Joseph Senné

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‘How do I see logistics? In a word, special. But that doesn’t mean it is specific to a product or a technology. Logistics is the key to tomorrow’, says the European distribution director for Columbia Sportswear Europe, Joseph Senné.

‘In industry, we have spent 50 or 60 years improving production but only recently started looking at logistics. Even today I find that companies have not made logistics improvements that have been known about for some years now. Each time I get a bad reaction from a vice president, typically complaining that “this stuff isn’t new”, I offer to bet his salary against mine, along the lines of: “If you’re so sure your company is already doing this…”. I usually win – or at least get a nice letter or a bonus.’

In many ways, claims Senné, logistics has become too popular. ‘Everyone is talking about it but few are doing it in a holistic way. I went to a conference recently and met 50 people all of whom specialised in some part of logistics and each going for a “win” even if it meant some other part of the chain would lose out. We are so poor in Europe – there is a complete lack of understanding of logistics’.

Senné is aware of the need to sell the logistics message and refers to his time at Hoffmann LaRoche: ‘After two years of reorganising supply – with full powers over purchasing, production and distribution – during which we closed 17 European warehouses and built two new ones at a cost of FF125m, we saved that investment back within two years. That was only possible because I had the power and I sold the idea. You can’t just impose logistics, you have to sell it. We are very slow to understand this approach in Europe compared with the US.

‘My first take on logistics is that you have to consider the life of the product. If you don’t understand this, you will miss a lot of value-adding possibilities. For example, the emphasis on JIT and using overnight express services has been badly adopted in Europe. I have spent the past10 years saying that this is a solution for exception and it shouldn’t be the norm – except, of course, where bad organisation makes everything’s an exception.’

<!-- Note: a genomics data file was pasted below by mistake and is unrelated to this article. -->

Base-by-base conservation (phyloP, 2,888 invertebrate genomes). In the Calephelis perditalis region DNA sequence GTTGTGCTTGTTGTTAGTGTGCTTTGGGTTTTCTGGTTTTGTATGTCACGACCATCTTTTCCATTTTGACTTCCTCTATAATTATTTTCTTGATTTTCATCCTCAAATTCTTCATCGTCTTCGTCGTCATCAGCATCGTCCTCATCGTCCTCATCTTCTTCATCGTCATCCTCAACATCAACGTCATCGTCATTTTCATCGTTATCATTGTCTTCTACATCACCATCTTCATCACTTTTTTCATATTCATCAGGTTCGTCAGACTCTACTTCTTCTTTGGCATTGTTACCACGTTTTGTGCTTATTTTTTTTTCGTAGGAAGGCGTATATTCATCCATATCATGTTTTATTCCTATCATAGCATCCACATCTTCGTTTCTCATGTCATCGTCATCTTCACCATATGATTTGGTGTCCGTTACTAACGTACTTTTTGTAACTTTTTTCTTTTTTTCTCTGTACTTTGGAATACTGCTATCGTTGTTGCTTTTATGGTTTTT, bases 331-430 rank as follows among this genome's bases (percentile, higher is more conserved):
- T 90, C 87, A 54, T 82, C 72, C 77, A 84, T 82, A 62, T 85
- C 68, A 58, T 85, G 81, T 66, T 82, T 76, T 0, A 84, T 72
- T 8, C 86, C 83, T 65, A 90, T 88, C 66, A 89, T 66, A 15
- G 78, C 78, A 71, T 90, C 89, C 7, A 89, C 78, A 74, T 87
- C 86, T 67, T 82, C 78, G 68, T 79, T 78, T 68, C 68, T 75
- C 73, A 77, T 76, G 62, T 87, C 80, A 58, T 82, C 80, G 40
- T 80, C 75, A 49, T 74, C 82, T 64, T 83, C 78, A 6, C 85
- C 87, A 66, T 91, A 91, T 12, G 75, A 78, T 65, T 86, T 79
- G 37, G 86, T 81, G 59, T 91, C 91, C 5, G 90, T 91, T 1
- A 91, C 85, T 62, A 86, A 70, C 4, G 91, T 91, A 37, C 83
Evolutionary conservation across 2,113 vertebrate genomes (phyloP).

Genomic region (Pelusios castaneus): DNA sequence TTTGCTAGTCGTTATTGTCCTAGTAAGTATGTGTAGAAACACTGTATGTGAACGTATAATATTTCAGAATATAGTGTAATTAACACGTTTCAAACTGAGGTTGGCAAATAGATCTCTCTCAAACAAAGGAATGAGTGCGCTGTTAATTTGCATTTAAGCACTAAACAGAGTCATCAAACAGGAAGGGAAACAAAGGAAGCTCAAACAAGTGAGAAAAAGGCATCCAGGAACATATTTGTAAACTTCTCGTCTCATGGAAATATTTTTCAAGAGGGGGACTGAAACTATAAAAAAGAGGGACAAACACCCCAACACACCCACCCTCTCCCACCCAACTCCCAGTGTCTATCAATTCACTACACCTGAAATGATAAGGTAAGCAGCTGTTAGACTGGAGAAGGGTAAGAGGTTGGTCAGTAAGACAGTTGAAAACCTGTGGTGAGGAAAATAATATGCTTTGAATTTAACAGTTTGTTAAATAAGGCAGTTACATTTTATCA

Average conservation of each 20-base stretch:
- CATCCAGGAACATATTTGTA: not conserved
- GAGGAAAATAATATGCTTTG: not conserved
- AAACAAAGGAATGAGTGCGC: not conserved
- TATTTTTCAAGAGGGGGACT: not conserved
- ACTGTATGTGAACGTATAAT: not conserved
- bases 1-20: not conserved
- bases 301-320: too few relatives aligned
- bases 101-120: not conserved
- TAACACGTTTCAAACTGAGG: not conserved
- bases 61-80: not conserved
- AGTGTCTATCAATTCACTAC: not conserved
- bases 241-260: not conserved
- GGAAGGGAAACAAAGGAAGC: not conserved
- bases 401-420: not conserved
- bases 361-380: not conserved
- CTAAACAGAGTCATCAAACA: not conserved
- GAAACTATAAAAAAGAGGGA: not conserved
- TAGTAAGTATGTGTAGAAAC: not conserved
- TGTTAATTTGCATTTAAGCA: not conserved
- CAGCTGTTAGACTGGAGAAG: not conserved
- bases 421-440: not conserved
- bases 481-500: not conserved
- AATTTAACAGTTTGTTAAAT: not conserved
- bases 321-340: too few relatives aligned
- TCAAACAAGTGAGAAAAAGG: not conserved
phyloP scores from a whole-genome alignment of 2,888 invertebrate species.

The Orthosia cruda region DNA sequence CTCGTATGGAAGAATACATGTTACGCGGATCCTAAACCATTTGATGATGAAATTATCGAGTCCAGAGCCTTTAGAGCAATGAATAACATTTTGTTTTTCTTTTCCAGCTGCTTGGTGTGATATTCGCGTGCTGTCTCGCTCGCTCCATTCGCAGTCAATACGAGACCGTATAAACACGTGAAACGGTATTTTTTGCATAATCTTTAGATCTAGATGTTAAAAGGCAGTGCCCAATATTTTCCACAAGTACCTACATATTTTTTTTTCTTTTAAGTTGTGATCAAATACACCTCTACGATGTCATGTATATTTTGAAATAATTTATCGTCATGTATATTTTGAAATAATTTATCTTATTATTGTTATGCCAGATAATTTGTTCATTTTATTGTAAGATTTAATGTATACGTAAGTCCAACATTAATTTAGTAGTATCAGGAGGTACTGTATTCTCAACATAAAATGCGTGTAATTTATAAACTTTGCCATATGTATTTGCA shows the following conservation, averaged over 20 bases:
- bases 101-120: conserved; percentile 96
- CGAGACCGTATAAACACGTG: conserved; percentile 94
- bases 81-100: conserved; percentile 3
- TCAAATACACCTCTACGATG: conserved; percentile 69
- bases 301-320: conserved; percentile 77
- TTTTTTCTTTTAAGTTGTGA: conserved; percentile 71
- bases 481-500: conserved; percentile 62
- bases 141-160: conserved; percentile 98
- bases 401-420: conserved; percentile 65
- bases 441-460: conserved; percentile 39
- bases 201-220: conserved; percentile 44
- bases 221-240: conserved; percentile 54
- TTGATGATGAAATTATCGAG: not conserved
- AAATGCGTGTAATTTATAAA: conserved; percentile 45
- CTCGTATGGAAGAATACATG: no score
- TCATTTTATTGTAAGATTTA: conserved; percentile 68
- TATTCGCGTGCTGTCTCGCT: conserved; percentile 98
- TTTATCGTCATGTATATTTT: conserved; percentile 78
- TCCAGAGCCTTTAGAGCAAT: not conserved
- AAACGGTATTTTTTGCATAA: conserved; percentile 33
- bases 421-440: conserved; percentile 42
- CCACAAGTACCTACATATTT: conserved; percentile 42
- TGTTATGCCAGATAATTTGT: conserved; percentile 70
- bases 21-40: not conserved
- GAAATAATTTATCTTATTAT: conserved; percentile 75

In his current post at Columbia, Senné concedes he has only part of the power. Production is offshore, principally in the Far East, on a best price basis and the job is a question of organising the flow of goods into Europe and then distributing them. Nonetheless, Columbia has managed to reduce stock levels by 50 per cent.

‘I try to get people to understand that they have to re-organise without disturbing the normal flux of the product. Good quality is synonymous with a lack of stress.’

Senné also doubts many firms’ self-knowledge. ‘Give me two or three days to take a complete view of your organisation and I’ll see what isn’t true. Most companies don’t actually work the way they think they do and a lot of people are blocked – they don’t want to open their eyes.’

As to outsourcing, Senné sets some limits. ‘Of course you can outsource, for example, warehousing or distribution, but you can’t outsource logistics itself. It’s a key function. Splitting logistics up is never good logistics.’

Meanwhile, says Senné, Europe is losing time. ‘In five or 10 years people will have a more global approach to logistics. If they haven’t, they don’t have a future.’

Senné’s career has been spent largely in retailrelated organisations but he yearns to apply his approach elsewhere. ‘I would love to bring my experience to bear in hospitals, for example. There are costs and expenses to attack and opportunities in IT. But there are also a lot of training issues. I would have to understand the workers’ lives “in logistique”. If there is no process and if people don’t want to understand the tools that logistics can give them, there won’t be any improvements.

‘I’m happy to talk logistics with anyone but to actually achieve anything you have to give me – or people like me – power. And this is very difficult – in general, management is just not ready to hand it over.’


  • Joseph Senné, 53, has worked for some of Europe’s leading blue chip companies including Bosch, Frigidaire, Hoffman LaRoche, OfficeDepot and Yves Rocher. He describes himself as ‘a very lucky man’, fascinated by the motivation of people and the deployment of new technology. ‘My life is spent looking for added value’, he says, and admits to losing energy when doing day-today stuff. But fortunately, as he says, ‘successive bosses have helped me find new challenges’. He is currently European distribution director for Columbia Sportswear Europe, based in Cambrai, France.


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